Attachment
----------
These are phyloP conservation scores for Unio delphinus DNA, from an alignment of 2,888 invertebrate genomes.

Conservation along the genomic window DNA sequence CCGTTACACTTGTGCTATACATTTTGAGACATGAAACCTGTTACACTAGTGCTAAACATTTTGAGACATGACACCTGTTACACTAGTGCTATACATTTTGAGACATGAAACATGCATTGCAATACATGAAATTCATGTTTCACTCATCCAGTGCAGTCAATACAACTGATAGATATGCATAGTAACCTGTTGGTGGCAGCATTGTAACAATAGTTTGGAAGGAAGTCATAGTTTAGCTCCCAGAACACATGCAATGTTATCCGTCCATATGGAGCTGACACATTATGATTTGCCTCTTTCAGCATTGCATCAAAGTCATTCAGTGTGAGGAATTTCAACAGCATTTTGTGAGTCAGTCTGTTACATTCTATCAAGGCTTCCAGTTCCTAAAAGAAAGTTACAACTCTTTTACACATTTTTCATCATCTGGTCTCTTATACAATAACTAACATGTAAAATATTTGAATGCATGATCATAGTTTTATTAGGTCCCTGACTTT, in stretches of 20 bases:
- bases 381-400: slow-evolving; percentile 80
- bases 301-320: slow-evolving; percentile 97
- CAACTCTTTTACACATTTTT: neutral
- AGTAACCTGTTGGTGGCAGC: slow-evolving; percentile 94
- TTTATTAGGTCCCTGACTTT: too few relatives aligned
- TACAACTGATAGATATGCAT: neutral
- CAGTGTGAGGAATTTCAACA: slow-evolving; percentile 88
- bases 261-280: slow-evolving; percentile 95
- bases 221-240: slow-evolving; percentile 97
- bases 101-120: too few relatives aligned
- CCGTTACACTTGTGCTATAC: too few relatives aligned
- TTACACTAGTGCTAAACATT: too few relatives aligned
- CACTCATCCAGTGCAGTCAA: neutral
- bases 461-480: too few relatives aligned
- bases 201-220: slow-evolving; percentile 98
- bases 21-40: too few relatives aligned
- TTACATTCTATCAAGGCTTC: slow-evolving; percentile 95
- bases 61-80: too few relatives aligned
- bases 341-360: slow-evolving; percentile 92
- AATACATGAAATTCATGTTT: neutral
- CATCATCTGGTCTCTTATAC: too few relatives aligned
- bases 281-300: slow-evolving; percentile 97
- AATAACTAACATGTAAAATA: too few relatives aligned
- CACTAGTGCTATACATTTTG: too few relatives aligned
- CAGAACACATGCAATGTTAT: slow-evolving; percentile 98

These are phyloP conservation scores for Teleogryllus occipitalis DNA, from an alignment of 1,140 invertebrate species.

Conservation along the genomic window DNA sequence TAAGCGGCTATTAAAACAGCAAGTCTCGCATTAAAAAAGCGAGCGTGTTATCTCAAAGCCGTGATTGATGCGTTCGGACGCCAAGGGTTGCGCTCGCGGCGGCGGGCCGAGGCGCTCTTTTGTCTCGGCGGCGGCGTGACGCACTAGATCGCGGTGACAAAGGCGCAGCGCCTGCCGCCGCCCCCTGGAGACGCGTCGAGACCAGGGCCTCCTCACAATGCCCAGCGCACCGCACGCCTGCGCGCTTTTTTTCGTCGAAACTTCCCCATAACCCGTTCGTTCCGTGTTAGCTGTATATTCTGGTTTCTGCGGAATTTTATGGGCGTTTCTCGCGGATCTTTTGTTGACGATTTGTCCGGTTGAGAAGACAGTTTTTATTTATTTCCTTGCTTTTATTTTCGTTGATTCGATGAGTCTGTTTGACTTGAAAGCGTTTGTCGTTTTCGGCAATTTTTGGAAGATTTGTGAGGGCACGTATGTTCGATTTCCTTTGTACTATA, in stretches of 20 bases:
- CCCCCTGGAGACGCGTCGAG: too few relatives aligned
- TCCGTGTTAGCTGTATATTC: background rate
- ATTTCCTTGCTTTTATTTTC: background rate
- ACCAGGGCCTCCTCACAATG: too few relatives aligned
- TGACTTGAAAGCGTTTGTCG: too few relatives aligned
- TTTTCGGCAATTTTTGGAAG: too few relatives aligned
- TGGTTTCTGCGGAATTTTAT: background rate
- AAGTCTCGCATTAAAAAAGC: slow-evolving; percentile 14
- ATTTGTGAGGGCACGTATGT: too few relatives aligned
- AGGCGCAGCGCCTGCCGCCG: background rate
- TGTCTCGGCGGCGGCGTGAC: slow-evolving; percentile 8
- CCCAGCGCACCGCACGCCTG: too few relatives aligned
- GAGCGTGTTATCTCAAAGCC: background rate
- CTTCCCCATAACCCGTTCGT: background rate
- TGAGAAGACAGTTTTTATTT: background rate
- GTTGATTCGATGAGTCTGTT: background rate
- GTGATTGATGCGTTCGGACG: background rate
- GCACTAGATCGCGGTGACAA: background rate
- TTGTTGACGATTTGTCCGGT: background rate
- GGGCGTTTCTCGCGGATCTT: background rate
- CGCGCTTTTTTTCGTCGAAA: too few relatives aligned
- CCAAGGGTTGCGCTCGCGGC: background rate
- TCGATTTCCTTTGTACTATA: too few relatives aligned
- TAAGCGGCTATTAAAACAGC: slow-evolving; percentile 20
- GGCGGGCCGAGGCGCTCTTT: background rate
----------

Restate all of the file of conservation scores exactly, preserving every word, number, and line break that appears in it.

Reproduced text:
These are phyloP conservation scores for Unio delphinus DNA, from an alignment of 2,888 invertebrate genomes.

Conservation along the genomic window DNA sequence CCGTTACACTTGTGCTATACATTTTGAGACATGAAACCTGTTACACTAGTGCTAAACATTTTGAGACATGACACCTGTTACACTAGTGCTATACATTTTGAGACATGAAACATGCATTGCAATACATGAAATTCATGTTTCACTCATCCAGTGCAGTCAATACAACTGATAGATATGCATAGTAACCTGTTGGTGGCAGCATTGTAACAATAGTTTGGAAGGAAGTCATAGTTTAGCTCCCAGAACACATGCAATGTTATCCGTCCATATGGAGCTGACACATTATGATTTGCCTCTTTCAGCATTGCATCAAAGTCATTCAGTGTGAGGAATTTCAACAGCATTTTGTGAGTCAGTCTGTTACATTCTATCAAGGCTTCCAGTTCCTAAAAGAAAGTTACAACTCTTTTACACATTTTTCATCATCTGGTCTCTTATACAATAACTAACATGTAAAATATTTGAATGCATGATCATAGTTTTATTAGGTCCCTGACTTT, in stretches of 20 bases:
- bases 381-400: slow-evolving; percentile 80
- bases 301-320: slow-evolving; percentile 97
- CAACTCTTTTACACATTTTT: neutral
- AGTAACCTGTTGGTGGCAGC: slow-evolving; percentile 94
- TTTATTAGGTCCCTGACTTT: too few relatives aligned
- TACAACTGATAGATATGCAT: neutral
- CAGTGTGAGGAATTTCAACA: slow-evolving; percentile 88
- bases 261-280: slow-evolving; percentile 95
- bases 221-240: slow-evolving; percentile 97
- bases 101-120: too few relatives aligned
- CCGTTACACTTGTGCTATAC: too few relatives aligned
- TTACACTAGTGCTAAACATT: too few relatives aligned
- CACTCATCCAGTGCAGTCAA: neutral
- bases 461-480: too few relatives aligned
- bases 201-220: slow-evolving; percentile 98
- bases 21-40: too few relatives aligned
- TTACATTCTATCAAGGCTTC: slow-evolving; percentile 95
- bases 61-80: too few relatives aligned
- bases 341-360: slow-evolving; percentile 92
- AATACATGAAATTCATGTTT: neutral
- CATCATCTGGTCTCTTATAC: too few relatives aligned
- bases 281-300: slow-evolving; percentile 97
- AATAACTAACATGTAAAATA: too few relatives aligned
- CACTAGTGCTATACATTTTG: too few relatives aligned
- CAGAACACATGCAATGTTAT: slow-evolving; percentile 98

These are phyloP conservation scores for Teleogryllus occipitalis DNA, from an alignment of 1,140 invertebrate species.

Conservation along the genomic window DNA sequence TAAGCGGCTATTAAAACAGCAAGTCTCGCATTAAAAAAGCGAGCGTGTTATCTCAAAGCCGTGATTGATGCGTTCGGACGCCAAGGGTTGCGCTCGCGGCGGCGGGCCGAGGCGCTCTTTTGTCTCGGCGGCGGCGTGACGCACTAGATCGCGGTGACAAAGGCGCAGCGCCTGCCGCCGCCCCCTGGAGACGCGTCGAGACCAGGGCCTCCTCACAATGCCCAGCGCACCGCACGCCTGCGCGCTTTTTTTCGTCGAAACTTCCCCATAACCCGTTCGTTCCGTGTTAGCTGTATATTCTGGTTTCTGCGGAATTTTATGGGCGTTTCTCGCGGATCTTTTGTTGACGATTTGTCCGGTTGAGAAGACAGTTTTTATTTATTTCCTTGCTTTTATTTTCGTTGATTCGATGAGTCTGTTTGACTTGAAAGCGTTTGTCGTTTTCGGCAATTTTTGGAAGATTTGTGAGGGCACGTATGTTCGATTTCCTTTGTACTATA, in stretches of 20 bases:
- CCCCCTGGAGACGCGTCGAG: too few relatives aligned
- TCCGTGTTAGCTGTATATTC: background rate
- ATTTCCTTGCTTTTATTTTC: background rate
- ACCAGGGCCTCCTCACAATG: too few relatives aligned
- TGACTTGAAAGCGTTTGTCG: too few relatives aligned
- TTTTCGGCAATTTTTGGAAG: too few relatives aligned
- TGGTTTCTGCGGAATTTTAT: background rate
- AAGTCTCGCATTAAAAAAGC: slow-evolving; percentile 14
- ATTTGTGAGGGCACGTATGT: too few relatives aligned
- AGGCGCAGCGCCTGCCGCCG: background rate
- TGTCTCGGCGGCGGCGTGAC: slow-evolving; percentile 8
- CCCAGCGCACCGCACGCCTG: too few relatives aligned
- GAGCGTGTTATCTCAAAGCC: background rate
- CTTCCCCATAACCCGTTCGT: background rate
- TGAGAAGACAGTTTTTATTT: background rate
- GTTGATTCGATGAGTCTGTT: background rate
- GTGATTGATGCGTTCGGACG: background rate
- GCACTAGATCGCGGTGACAA: background rate
- TTGTTGACGATTTGTCCGGT: background rate
- GGGCGTTTCTCGCGGATCTT: background rate
- CGCGCTTTTTTTCGTCGAAA: too few relatives aligned
- CCAAGGGTTGCGCTCGCGGC: background rate
- TCGATTTCCTTTGTACTATA: too few relatives aligned
- TAAGCGGCTATTAAAACAGC: slow-evolving; percentile 20
- GGCGGGCCGAGGCGCTCTTT: background rate